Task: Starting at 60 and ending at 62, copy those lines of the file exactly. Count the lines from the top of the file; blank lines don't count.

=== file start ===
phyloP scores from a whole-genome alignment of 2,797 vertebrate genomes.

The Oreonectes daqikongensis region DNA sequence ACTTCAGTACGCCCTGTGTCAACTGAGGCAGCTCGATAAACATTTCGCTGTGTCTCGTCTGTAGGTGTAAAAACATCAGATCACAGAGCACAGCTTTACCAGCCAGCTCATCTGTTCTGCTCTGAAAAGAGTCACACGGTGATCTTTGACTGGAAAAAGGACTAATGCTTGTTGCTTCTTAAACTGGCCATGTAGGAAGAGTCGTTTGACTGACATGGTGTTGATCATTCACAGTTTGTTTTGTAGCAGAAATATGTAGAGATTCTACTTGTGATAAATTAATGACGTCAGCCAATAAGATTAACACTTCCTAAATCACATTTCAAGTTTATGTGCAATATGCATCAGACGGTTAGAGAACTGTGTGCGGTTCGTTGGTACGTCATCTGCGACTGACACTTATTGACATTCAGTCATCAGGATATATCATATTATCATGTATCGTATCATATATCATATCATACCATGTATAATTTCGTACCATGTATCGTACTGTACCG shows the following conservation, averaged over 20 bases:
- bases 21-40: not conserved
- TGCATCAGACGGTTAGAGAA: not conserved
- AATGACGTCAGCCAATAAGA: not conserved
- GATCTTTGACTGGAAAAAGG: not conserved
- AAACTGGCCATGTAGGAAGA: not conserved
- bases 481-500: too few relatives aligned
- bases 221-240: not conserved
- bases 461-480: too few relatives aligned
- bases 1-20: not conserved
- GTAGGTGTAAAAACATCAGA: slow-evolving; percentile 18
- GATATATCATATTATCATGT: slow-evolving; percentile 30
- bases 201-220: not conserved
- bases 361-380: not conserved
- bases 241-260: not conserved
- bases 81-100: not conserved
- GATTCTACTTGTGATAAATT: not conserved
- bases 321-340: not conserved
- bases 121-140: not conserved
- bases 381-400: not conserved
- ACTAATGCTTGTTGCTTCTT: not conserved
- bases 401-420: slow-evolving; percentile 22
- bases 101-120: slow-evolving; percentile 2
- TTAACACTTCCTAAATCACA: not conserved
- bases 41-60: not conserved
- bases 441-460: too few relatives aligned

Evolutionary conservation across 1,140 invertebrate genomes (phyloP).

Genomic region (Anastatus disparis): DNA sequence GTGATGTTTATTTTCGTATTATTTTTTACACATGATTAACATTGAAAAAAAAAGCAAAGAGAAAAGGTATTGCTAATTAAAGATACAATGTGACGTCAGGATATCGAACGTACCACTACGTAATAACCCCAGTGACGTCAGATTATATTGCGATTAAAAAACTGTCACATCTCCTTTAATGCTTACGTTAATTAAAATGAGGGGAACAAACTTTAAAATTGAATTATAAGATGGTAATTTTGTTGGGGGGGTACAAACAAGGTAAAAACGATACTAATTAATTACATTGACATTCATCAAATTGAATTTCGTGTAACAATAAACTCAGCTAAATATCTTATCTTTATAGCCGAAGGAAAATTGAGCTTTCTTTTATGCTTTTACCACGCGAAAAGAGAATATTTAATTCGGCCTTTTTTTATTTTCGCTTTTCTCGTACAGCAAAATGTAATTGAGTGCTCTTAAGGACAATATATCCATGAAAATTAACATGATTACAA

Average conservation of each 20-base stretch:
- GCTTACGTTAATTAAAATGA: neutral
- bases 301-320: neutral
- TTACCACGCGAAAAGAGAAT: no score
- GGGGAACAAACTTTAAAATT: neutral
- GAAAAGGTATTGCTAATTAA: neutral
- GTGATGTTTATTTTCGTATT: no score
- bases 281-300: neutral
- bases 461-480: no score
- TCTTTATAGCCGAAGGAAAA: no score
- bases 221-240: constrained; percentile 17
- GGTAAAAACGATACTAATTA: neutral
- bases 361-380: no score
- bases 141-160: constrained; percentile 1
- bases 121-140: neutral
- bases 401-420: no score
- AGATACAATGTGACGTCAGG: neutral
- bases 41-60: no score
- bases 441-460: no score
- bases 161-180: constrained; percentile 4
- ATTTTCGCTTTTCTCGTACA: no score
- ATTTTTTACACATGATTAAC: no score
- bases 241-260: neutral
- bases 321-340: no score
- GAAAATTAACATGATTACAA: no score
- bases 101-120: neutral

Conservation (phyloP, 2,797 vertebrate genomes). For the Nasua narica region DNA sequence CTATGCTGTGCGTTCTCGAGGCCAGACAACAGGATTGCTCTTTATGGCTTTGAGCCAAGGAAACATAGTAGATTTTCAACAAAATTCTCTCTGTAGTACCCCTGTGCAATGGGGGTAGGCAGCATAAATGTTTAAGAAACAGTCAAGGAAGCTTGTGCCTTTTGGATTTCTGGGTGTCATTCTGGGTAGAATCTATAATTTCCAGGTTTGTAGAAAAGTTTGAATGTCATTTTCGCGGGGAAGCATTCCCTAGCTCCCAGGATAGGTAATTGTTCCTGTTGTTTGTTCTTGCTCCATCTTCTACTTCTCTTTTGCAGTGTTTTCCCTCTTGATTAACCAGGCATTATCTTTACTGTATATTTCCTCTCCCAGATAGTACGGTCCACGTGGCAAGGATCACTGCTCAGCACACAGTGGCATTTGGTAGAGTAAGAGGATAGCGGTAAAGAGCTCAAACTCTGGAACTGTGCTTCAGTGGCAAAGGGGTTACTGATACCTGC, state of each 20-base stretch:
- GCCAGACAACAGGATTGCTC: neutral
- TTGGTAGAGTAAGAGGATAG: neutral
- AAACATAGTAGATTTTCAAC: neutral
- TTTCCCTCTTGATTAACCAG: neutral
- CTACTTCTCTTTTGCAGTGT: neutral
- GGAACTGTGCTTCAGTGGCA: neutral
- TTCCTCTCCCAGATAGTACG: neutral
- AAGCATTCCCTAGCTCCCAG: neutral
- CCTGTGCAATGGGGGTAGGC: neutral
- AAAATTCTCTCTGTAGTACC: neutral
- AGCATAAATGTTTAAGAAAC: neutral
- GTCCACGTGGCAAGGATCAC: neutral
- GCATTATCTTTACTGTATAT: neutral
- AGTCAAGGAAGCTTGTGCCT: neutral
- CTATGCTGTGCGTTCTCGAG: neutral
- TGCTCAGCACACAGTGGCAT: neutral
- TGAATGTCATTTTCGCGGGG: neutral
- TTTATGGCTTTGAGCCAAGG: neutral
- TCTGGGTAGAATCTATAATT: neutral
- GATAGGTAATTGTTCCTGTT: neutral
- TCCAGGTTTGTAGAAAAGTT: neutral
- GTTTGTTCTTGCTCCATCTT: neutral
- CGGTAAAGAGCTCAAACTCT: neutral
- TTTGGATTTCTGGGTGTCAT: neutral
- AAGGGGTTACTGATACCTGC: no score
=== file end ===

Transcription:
- TTTCCCTCTTGATTAACCAG: neutral
- CTACTTCTCTTTTGCAGTGT: neutral
- GGAACTGTGCTTCAGTGGCA: neutral